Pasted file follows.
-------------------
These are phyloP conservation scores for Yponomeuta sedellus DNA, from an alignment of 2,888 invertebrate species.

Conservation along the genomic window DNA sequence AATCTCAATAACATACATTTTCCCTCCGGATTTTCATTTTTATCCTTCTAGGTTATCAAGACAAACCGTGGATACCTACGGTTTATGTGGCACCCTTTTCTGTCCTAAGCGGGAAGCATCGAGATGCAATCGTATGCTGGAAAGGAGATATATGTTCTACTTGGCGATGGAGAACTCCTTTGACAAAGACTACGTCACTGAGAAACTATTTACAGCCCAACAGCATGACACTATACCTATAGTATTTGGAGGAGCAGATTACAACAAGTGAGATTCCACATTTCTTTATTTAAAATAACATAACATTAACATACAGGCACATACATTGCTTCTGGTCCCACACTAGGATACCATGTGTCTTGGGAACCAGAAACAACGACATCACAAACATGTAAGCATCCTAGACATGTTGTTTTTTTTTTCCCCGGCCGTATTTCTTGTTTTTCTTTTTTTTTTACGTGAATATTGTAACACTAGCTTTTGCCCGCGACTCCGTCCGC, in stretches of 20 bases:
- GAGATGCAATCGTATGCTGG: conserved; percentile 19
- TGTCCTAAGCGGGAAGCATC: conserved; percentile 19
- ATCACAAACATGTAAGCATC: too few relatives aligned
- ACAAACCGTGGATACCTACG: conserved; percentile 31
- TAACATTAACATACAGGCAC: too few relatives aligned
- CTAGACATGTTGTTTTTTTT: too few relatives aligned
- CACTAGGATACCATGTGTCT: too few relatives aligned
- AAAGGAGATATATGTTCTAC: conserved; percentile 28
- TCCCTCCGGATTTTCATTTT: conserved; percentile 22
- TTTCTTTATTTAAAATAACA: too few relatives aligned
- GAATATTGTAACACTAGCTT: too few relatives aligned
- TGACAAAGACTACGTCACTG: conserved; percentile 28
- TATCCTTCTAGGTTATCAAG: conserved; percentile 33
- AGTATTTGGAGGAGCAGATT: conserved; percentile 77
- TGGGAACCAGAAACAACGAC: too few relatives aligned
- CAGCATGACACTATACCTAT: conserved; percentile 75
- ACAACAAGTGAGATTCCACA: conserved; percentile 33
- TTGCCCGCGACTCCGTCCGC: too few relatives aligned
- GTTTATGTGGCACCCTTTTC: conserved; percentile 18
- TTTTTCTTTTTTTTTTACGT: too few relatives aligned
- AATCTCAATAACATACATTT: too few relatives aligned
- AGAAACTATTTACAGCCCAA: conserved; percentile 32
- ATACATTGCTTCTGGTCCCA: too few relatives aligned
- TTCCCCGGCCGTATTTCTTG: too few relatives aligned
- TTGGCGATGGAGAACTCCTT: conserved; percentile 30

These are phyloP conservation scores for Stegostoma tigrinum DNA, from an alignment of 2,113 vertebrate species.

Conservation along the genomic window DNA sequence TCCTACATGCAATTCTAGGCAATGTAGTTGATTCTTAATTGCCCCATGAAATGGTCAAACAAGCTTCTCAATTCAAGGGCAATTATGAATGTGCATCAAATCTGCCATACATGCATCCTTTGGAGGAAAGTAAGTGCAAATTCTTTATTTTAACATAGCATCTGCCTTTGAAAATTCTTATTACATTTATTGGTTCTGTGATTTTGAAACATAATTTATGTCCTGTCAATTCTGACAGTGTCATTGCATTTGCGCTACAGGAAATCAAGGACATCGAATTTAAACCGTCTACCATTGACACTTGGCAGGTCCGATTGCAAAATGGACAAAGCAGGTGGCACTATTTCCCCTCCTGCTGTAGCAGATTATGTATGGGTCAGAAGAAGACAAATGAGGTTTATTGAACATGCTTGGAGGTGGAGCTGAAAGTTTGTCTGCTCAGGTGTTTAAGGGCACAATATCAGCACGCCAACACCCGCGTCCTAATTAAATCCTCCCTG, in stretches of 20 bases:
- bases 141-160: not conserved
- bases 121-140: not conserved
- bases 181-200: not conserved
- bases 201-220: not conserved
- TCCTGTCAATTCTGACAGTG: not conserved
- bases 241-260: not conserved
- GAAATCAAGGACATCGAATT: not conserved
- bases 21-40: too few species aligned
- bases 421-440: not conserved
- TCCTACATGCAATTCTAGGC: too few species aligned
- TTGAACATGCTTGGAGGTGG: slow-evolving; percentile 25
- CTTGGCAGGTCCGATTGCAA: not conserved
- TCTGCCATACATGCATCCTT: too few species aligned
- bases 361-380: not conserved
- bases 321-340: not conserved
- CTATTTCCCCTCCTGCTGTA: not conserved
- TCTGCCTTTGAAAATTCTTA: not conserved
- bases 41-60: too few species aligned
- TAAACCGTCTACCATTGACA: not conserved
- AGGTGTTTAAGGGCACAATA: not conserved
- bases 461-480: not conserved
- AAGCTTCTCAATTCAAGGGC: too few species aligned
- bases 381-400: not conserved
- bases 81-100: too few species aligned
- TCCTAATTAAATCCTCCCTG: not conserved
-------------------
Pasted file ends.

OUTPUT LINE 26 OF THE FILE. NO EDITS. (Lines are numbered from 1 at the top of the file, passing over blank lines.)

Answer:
- TTCCCCGGCCGTATTTCTTG: too few relatives aligned